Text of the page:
Red-hot social network company Facebook is in the news again after having received $500 million in investments from Goldman Sachs (NYSE: GS) and a Russian investor in transactions that gives Mark Zuckerberg’s company a value of $50 billion.

But does a company that manufactures no tangible products and employs only about 2,000 people really be worth that much money?

After all, the estimated market cap valuation of Facebook now surpasses that of Boeing (NYSE: BA), a company that has tens of thousands of employees worldwide and makes about three-quarters of the planet’s commercial aircraft.

Moreover, Facebook is not too far behind the market caps of

Ford Motor (NYSE: F) [$60-billion] and General Motors (NYSE: GM) [$56-billion].

Lou Kerner, social media analyst atWedbush Securities, told CNBC that Facebook is worth every cent of that valuation, and perhaps much more.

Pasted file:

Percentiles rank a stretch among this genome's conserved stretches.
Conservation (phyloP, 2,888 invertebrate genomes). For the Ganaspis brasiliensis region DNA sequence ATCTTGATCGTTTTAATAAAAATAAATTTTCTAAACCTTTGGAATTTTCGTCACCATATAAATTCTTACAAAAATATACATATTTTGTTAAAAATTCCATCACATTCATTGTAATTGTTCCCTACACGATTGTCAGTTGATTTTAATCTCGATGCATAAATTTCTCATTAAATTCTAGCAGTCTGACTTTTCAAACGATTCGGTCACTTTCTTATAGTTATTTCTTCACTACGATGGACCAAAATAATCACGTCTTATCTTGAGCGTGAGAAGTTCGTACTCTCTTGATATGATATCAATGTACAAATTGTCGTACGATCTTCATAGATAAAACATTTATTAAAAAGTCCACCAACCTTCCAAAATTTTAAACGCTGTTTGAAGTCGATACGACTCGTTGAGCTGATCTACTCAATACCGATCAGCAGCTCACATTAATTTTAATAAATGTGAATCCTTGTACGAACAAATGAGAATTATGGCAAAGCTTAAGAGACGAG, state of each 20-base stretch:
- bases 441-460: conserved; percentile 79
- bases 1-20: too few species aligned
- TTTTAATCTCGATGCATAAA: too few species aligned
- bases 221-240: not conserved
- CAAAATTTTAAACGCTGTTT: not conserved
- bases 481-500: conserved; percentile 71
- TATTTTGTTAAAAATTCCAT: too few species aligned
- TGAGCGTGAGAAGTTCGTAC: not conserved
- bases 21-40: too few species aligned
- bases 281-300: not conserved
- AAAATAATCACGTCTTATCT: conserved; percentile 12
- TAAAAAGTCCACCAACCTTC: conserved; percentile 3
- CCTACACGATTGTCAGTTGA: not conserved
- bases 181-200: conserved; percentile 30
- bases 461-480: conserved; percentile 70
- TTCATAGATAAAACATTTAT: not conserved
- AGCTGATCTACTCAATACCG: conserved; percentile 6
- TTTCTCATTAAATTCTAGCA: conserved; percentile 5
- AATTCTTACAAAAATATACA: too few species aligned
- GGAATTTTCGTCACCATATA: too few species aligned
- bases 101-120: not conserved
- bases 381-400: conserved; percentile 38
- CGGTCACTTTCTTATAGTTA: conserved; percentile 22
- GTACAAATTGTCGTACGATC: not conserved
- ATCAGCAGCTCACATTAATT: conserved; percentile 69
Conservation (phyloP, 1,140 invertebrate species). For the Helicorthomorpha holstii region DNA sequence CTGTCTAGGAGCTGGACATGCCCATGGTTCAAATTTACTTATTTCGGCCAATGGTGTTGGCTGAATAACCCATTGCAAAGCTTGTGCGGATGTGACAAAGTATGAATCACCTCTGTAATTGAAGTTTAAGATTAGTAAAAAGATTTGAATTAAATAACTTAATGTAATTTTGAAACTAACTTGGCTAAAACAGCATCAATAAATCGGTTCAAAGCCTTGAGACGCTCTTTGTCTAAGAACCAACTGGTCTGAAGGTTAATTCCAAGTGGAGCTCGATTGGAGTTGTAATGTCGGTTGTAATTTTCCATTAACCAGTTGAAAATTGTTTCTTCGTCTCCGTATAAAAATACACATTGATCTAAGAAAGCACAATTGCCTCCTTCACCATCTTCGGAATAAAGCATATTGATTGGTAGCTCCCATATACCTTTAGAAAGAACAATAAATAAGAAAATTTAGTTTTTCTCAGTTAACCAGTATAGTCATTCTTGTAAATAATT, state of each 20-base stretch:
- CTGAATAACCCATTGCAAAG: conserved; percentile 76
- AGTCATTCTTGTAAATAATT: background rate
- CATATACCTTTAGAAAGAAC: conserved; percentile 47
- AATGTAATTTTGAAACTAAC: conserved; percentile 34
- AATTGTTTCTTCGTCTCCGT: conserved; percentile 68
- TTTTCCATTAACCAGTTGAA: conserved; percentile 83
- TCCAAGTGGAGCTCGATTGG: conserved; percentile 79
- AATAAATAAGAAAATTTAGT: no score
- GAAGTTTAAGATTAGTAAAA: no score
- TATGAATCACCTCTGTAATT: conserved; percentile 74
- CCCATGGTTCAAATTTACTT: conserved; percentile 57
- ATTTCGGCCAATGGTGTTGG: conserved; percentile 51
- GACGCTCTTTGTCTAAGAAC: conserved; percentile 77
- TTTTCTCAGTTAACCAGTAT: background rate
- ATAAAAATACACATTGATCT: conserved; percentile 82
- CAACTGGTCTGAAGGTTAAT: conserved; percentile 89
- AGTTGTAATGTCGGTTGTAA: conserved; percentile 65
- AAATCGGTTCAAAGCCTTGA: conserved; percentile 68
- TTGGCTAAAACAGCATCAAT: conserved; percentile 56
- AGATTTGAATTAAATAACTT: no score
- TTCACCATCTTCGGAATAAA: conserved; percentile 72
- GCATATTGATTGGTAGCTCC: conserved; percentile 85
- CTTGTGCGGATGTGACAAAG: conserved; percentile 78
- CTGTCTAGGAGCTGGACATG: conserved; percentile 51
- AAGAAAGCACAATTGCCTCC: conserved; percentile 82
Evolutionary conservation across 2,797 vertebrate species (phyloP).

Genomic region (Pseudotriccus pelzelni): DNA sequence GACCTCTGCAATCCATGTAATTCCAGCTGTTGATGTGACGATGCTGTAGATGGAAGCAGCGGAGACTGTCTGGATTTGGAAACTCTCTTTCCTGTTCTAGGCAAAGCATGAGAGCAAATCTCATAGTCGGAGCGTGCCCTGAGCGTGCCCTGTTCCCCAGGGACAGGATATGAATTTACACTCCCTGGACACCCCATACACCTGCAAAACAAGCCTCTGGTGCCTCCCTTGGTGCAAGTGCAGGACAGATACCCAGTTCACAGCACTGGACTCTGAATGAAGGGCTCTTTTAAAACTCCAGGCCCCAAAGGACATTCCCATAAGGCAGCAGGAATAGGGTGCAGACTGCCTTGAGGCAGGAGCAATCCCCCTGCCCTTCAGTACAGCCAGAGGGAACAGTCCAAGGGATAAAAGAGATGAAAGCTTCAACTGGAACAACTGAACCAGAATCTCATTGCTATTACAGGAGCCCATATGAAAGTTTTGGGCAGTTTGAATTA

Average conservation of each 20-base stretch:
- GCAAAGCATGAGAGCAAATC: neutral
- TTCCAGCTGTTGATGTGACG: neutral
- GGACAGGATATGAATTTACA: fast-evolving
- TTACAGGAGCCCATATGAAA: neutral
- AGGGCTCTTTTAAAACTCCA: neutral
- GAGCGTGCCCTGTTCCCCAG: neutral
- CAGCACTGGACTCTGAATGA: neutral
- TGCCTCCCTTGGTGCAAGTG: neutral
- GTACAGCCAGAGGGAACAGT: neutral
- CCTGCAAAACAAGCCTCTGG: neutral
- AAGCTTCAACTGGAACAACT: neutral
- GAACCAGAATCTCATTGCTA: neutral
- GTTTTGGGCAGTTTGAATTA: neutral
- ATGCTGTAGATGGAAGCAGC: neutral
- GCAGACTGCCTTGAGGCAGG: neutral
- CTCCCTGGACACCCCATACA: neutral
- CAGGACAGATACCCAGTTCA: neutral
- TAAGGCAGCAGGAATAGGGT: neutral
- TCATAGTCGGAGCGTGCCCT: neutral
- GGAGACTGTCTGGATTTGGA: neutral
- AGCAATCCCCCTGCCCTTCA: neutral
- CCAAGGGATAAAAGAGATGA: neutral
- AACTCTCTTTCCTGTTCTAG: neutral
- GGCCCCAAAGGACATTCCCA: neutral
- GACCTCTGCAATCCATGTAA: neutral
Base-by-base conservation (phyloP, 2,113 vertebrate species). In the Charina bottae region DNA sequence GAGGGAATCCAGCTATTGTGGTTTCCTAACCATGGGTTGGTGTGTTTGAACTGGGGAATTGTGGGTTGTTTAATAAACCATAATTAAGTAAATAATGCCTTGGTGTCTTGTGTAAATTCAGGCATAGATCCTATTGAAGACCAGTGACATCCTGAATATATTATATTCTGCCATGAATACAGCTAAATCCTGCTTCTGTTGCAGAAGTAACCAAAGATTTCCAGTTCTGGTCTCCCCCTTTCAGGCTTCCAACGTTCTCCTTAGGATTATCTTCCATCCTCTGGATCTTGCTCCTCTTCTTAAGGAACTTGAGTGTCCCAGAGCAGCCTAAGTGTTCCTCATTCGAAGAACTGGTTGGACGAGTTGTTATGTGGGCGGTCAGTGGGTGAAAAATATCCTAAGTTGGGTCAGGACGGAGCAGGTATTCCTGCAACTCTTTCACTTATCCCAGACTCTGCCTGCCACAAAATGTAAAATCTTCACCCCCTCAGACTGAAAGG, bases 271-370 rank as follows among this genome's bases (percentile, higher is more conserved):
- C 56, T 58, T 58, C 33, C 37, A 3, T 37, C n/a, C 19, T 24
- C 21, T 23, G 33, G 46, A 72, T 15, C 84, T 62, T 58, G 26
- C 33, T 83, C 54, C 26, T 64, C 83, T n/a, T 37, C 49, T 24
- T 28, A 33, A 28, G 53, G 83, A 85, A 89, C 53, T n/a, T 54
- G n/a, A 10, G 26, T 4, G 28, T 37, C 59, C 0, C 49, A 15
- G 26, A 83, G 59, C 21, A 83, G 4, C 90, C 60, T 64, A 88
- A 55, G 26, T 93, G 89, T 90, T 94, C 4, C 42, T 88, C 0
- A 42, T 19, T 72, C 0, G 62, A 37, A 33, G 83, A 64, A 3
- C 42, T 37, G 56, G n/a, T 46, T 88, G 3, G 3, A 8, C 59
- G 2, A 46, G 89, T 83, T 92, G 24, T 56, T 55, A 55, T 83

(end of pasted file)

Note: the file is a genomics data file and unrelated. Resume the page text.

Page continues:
“Facebook is the most transformational media company of our day,” he declared, adding that investors in the private marketplace have already placed a value on the company of more than $60-bln, which means Goldman Sachs might actually be getting a nice discount on its investment.

If and when Facebook goes public, he adds, the company could be valued at nearly $100-billion.
However, Jeffrey Saut, chief investment strategist at Raymond James, is highly dubious of these numbers and estimates that Facebook would have to generate $5.4-billion in revenues just to maintain that theoretical $50-billion market cap figure.

Saut thinks the lofty valuation represents a bubble and cannot be sustained.

Kerner countered that investors interested in buying shares of Facebook are looking at revenue trends of a few years from now, not what it is doing today.

Noting that in many countries, Facebook accounts for as much as-quarter of all page views and time spent on the internet, Kerner thinks that by 2015, the company could generate as much as $20-billion in annual revenues, which would make his aforementioned $100-billion valuation quite reasonable.
Saut is highly skeptical of these numbers, but he conceded that the emergence of companies like Facebook is a reflection of the economy’s shift to services from manufacturing.